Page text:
Get Back to Where You Once Belonged: Reviewing Project Hail Mary by Andy Weir

Hi everybody! I could be asleep right now but it’s a snow storm and it has motivated me to shrink my ever-growing TBR list. If you know me, you know I like science fiction but I am no expert in science. I wish I could know more and I am trying to know more. Thankfully, Andy Weir knows how to make science more exciting through these exciting adventures. Let’s talk about Project Hail Mary.

Ryland Grace wakes up from a coma to find himself the sole survivor on a spaceship. He can barely remember his own name, let alone the purpose of his mission. Ryland soon realizes he must do the impossible to save Earth on his own. Or maybe he isn’t alone after all.

I just want to give a huge shoutout to Andy Weir for presenting complicated scientific principles in a way that someone like me, a book nerd, can properly understand. Not only that, it was wrapped in an exciting and suspenseful adventure that kept me reading. It is certainly comparable to Weir’s first breakout novel, The Martian, but this one had some added elements that really played into my love of science fiction. You don’t have to read The Martian or even be a scientist to enjoy the thrilling ride that is Project Hail Mary.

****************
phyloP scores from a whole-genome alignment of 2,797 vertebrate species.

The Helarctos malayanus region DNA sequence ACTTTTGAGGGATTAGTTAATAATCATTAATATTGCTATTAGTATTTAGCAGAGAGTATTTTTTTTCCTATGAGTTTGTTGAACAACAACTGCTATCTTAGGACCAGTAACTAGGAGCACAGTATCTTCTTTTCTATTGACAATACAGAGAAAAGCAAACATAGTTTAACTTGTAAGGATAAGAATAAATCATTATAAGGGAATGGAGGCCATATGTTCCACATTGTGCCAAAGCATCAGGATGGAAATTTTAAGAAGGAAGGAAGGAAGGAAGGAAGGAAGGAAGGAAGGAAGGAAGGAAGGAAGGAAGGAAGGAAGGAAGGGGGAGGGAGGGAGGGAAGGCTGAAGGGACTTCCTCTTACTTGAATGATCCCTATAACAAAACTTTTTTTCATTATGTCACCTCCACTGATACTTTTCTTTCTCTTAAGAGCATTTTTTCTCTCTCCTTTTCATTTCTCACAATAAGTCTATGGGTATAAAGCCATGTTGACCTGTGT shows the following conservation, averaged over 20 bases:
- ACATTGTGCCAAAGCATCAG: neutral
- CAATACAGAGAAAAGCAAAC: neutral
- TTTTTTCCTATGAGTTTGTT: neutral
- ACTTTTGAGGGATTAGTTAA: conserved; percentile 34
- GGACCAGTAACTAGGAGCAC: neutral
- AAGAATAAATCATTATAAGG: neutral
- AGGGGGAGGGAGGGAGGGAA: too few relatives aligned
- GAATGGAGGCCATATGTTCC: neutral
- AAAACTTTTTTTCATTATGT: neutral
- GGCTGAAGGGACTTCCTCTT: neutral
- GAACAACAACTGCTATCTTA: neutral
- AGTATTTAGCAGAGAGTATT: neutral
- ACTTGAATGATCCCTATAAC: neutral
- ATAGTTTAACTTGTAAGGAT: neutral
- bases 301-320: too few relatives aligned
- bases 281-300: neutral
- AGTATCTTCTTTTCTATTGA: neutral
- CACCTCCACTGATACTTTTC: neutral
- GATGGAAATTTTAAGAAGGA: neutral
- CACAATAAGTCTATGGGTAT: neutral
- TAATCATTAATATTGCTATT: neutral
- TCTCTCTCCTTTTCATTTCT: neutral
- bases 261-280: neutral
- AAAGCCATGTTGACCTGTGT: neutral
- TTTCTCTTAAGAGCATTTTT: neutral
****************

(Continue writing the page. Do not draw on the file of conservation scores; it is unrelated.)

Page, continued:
What is hell but the life I had lived?: Reviewing The Faceless Old Woman Who Secretly Lives in Your Home by Joseph Fink and Jeffery Cranor

Hi everyone! I hope February is at least a slight improvement over January for you all as well. I am continuing to cope with stress by reading books in rapid succession. When I am not reading or working, I am most likely napping. Thankfully, I have two little dogs who love to take naps. That has nothing to do with this review, though. Let’s talk about The Faceless Old Woman Who Secretly Lives in Your Home: A Welcome to Night Vale novel.